Deadly Quake Kills More Than A Dozen People
A powerful earthquake rattled an Indonesian tourist island, killing at least 14 people and wounding more than 150 civilians.
The 6.4 magnitude quake hit a popular tourist destination in the island of Lombok in the early morning on Sunday.
The tremor struck the island when most of the residents and tourists were sleeping.
The disaster left a trail or massive devastation. More than a thousand homes and buildings were damaged.
The island is a popular spot for tourists because of its magnificent beaches and trekking trails. It is located about 40km east of Bali.
Aftershocks Alarm Residents
A series of tremors alarmed residents. They lasted for almost two hours following the powerful quake. In fact, more than 120 smaller earthquakes were recorded, with the largest recorded at a magnitude of 5.7.
Residents moved to safer ground to avoid being hit by debris and falling blocks of concrete.
One witness shared an account of the disaster.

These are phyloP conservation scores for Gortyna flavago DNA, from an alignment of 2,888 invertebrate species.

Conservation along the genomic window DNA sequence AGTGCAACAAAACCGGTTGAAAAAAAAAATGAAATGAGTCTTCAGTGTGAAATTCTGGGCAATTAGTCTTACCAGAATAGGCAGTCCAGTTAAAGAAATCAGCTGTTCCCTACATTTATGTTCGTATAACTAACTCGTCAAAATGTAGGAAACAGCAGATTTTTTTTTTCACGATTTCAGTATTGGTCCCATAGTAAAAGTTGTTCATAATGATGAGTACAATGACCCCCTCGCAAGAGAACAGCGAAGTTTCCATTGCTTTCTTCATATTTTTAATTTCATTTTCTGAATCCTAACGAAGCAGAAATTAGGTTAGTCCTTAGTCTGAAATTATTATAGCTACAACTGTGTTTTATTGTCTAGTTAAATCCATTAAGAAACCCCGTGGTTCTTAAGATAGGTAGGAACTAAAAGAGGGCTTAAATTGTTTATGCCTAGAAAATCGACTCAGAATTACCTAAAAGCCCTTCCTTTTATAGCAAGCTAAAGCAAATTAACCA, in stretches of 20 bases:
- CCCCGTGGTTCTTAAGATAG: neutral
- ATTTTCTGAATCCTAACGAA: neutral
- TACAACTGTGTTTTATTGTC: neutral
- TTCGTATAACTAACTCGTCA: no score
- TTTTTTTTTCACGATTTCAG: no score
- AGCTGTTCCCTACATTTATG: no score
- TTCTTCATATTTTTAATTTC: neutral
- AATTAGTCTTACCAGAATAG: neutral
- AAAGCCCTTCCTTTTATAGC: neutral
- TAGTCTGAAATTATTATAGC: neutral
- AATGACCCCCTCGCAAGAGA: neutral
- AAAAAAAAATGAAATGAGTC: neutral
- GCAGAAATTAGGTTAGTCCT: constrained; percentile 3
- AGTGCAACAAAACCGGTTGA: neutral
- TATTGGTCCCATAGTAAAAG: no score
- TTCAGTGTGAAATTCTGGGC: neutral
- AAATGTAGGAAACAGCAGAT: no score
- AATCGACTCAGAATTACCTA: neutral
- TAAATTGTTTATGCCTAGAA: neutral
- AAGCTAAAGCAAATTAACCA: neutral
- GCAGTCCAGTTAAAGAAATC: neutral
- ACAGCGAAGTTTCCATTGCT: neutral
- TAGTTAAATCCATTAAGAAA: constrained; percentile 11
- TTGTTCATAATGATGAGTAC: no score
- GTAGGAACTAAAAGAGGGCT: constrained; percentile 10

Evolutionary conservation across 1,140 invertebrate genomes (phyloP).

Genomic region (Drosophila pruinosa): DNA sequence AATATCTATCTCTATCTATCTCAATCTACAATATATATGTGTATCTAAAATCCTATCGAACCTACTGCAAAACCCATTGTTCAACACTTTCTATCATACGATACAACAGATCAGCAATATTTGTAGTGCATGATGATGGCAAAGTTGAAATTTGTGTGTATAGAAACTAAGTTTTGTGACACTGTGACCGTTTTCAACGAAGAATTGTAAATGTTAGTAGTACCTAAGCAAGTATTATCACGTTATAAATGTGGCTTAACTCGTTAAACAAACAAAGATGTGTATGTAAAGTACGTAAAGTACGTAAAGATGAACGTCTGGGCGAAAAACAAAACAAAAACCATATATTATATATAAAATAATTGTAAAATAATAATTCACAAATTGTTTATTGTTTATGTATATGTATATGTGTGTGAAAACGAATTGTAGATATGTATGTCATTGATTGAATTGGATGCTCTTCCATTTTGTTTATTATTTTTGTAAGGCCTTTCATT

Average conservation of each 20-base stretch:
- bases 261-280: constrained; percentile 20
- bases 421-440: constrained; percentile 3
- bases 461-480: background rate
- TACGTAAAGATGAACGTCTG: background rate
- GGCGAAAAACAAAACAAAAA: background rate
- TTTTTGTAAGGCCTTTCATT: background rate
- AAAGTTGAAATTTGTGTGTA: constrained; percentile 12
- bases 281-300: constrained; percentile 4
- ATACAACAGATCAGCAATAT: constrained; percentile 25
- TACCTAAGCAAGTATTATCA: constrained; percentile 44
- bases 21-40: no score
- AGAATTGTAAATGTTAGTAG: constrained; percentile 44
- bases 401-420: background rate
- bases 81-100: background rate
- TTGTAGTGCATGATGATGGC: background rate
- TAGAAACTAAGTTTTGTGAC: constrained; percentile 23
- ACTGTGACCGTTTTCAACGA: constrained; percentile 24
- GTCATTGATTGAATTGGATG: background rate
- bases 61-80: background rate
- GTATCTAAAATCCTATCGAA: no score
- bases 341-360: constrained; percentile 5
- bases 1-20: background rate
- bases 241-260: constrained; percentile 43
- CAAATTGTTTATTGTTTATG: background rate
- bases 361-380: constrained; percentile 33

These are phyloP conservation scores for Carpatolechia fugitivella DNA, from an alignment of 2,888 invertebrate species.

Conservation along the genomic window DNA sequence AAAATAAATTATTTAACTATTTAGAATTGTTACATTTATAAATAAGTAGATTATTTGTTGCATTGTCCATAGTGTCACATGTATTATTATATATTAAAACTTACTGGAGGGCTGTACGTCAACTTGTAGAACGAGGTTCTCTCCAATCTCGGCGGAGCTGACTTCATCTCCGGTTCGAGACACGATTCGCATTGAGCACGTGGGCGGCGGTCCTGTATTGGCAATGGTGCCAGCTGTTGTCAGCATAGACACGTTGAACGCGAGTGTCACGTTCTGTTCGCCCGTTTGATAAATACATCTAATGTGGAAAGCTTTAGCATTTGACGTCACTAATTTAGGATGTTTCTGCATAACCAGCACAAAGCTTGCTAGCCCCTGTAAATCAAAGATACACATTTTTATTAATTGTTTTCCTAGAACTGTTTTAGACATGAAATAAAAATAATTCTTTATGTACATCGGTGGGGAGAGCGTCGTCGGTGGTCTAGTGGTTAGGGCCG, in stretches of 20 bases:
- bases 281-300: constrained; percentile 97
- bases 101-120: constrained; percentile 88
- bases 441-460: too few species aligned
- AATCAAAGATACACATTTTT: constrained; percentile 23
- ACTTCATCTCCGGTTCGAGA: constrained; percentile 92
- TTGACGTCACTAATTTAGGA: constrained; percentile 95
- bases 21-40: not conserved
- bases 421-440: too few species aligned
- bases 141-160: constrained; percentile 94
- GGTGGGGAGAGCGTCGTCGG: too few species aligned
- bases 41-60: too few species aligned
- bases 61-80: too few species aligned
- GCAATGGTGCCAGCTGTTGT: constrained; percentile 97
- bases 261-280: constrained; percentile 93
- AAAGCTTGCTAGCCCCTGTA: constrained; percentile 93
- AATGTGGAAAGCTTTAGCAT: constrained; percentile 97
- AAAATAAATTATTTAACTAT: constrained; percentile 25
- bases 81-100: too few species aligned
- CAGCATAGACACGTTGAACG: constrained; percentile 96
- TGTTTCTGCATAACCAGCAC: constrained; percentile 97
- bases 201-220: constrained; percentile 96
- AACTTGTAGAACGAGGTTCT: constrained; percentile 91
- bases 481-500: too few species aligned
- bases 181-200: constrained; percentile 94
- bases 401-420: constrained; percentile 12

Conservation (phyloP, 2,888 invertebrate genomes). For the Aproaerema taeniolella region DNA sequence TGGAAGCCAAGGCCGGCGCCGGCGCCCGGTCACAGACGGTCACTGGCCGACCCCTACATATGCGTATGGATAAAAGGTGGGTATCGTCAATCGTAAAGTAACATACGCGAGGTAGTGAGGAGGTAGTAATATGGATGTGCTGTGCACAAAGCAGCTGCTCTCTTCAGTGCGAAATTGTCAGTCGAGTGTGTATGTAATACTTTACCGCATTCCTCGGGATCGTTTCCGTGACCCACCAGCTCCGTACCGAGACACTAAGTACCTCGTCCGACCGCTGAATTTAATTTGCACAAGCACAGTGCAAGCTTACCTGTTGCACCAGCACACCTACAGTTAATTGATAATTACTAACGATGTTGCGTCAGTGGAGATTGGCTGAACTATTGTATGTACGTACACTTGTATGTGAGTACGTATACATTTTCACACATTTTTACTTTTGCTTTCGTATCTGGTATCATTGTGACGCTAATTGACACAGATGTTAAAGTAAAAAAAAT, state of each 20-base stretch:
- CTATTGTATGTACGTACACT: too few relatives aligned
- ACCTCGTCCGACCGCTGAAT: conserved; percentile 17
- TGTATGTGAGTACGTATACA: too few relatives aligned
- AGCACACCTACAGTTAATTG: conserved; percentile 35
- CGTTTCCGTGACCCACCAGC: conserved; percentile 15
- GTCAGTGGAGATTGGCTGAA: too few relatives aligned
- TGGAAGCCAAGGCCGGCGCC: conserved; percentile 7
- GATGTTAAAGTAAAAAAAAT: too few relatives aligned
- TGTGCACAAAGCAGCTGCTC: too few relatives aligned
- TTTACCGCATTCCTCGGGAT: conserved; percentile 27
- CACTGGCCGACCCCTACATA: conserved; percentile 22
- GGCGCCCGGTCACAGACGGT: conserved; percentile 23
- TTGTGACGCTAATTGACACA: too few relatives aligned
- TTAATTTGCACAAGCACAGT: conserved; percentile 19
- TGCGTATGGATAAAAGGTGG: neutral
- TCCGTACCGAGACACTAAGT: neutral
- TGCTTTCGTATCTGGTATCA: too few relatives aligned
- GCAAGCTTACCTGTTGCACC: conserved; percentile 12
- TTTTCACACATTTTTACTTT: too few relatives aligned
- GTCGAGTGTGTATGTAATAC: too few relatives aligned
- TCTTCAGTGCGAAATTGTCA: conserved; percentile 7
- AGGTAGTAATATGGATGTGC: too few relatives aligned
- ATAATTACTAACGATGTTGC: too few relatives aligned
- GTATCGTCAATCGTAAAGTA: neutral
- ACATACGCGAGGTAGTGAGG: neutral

Jean Paul Volchaert, who owns the Puncak Hotel on Lombok, told CNN his experience.
“We were still sleeping when we felt the earthquake, so we rushed outside of our building. There was about 20 seconds of shaking, the water in the pool was making quite large waves,” he said.
Volchaert added, “We felt aftershocks for two hours after the initial earthquake, so we’re worried that there could be more damage caused.”
The epicentre of the earthquake was 50km northeast of Lombok’s main city Mataram.
Around 500 Hikers Trapped on Mount Rinjani
The quake also triggered landslides in the nearby mountain of Rinjani and trapped 700 trekkers and climbers who became stranded at two points on the mountain.
Hikers have difficulty going down the slopes of the mountain because paths were covered by debris from landslides.
The Indonesian authorities have responded to the needs of the hikers. About 100 army, police and other rescuers were working to get people down. Helicopters scoured the area for others still trapped.
Earthquakes Common in Indonesia
Earthquakes are not something new in Indonesia. The Muslim nation sits on the infamous Ring of Fire, a set of fault lines which circle the Pacific Basin, making it more prone to quakes.
In December 2016, a deadly quake hit Indonesia’s Aceh province, killing at least 97 and injuring more than two hundred people. That same year, a magnitude-7.8 quake hit the south-western coast of Sumatra, but no tsunamis or deaths were registered as a result.
However, the 2004 disaster was considered to be one of the deadliest. The deadly earthquake killed more than 80,000 people after a tsunami swept across the Indonesian region, leaving millions homeless.